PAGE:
Failed military coup to lead to executive presidency

  • 22 Jul 2016 15:13

Article written by Junior Analyst, Laurence Clare published 22/07/16


Failed military coup to lead to executive presidency

In the wake of a failed coup attempt by factions within the Turkish military on 15 July, the security situation across Turkey has stabilised as the Justice and Development Party (AKP) government asserts its power over state institutions. In response to the attempted overthrow of the elected government by a substantial faction within the army, President Recep Tayyip Erdogan has ordered the arrest or suspension of some 60,000 alleged plotters, primarily members of the armed forces, judiciary, security services, civil servants and teachers. Foreign governments have voiced their concern about the implications for Turkish democracy and human rights as the purge gathers pace, not least with Erdogan pledging to re-introduce the death penalty, which would bar the path to EU membership. Even if President Erdogan eventually chooses to rein back the witch hunt, it will only be after he has established the long-sought executive presidency, institutionalising the political system as an electoral dictatorship.

At least 265 people were killed during the military coup, which began late on Friday 15 July. Around 161 of those killed are thought to have been civilians shot by soldiers, with the remainder troops and police officers who fought one another at key sites in Ankara, Istanbul and Izmir. The speed and coordinated nature of the attempted putsch was indicative of a well-planned operation, apparently organised by mid-ranking officers within the air force and gendarmerie. Military units, including tanks and armed ground forces, quickly established control over key transport hubs and critical infrastructure, closing both major bridges in Istanbul and blocking access to the country’s major airports.

At the same time, commandos launched a raid on the hotel in Marmaris at which Erdogan was on holiday, only to narrowly miss the president, who had been moved to another hotel as a precaution after suspicious troop movements in Istanbul. The events of the dramatic evening appear to have turned on the decision of a fighter squadron that had the presidential jet locked on its targeting system, only to hold fire upon being told on the radio that the aircraft was a Turkish Airlines flight. In practice, the coup had failed as soon as President Erdogan appeared on television via a reporter’s smartphone, calling on the people to take to the streets. Encouraged by mosques, massive crowds promptly overwhelmed the soldiers, allowing police to arrest those responsible and restore government control.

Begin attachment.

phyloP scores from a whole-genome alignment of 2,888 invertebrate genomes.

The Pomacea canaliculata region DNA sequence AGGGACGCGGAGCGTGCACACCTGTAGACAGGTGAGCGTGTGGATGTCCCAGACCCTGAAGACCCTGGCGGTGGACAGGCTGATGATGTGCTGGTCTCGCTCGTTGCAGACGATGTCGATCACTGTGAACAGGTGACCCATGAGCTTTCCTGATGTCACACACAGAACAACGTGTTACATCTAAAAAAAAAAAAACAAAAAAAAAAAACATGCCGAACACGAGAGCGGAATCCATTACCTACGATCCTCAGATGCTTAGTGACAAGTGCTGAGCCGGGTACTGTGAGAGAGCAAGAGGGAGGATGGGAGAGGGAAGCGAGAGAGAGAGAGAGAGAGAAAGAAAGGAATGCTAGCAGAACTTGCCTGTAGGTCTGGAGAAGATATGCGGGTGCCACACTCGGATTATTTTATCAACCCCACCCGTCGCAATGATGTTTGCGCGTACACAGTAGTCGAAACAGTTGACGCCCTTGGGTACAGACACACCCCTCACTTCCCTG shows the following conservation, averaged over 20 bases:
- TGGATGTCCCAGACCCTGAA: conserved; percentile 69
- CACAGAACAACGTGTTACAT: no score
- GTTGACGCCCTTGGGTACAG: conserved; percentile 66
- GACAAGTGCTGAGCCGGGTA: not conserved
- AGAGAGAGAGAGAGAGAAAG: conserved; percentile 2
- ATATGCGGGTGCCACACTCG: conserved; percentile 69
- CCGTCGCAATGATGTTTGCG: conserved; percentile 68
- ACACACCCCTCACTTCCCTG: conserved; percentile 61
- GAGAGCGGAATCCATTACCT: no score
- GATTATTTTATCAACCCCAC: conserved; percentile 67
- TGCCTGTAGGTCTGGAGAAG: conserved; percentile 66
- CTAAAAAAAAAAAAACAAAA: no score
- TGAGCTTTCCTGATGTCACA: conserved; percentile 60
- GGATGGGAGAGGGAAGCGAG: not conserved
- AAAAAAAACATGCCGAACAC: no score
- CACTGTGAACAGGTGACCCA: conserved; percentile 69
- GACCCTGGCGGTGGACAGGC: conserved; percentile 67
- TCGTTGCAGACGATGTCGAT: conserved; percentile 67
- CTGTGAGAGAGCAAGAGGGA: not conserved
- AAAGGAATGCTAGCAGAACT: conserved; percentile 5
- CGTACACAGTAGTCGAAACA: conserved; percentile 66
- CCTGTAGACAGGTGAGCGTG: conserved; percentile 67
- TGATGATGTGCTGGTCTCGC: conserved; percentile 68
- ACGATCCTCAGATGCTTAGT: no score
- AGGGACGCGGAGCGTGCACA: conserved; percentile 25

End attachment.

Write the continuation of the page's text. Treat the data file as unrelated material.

The AKP government blames the coup on the followers of Fethullah Gulen, a US-based religious teacher who heads a massive network of charter schools. Once a critical ally of the AKP as it rose to power as Gulen’s followers were injected into the military after 2003 to dilute its secular identity, Erdogan fell out with the movement in recent years. Most of all, hostility emerged out of the corruption investigations of 2013, when Gulenists within the police and judiciary launched massive raids on senior figures in the AKP government, temporarily threatening the AKP’s dominance at the same time as the Gezi Park protest movement. In response to his network’s alleged involvement in the failed coup, Turkey has filed an extradition order for Gulen, who denies any involvement. Whether the US choses to grant the extradition request will depend on the standard of the evidence of his involvement, as presented to the US judicial system. Any delay will add to the perception in Turkey that Gulen works in close association with the US government to undermine the AKP. 

The coup attempt highlights the extreme disconnect between the Turkish army, with its history of secularism and military interventions, and the AKP government as it continues to deepen its ideological embrace of Islamist identity politics. The motivations driving the attempted overthrow are complex and multi-faceted, but military chiefs had recently expressed concerns over Erdogan’s desire to deploy soldiers to northern Syria outside of a NATO mandate. Without NATO backing, Turkish troops would have been exposed to Russian airstrikes, even as they intervened in a conflict on behalf of a Syrian rebellion that it is largely being fought by an array of Salafi-jihadist groups that are alien to the Turkish army’s secular history. With the army and judiciary as the only state institutions still capable of pushing back against the AKP government in the face of the weakness and division of the elected opposition, it has been fighting a rear-guard struggle to push back against increased involvement in Syria.

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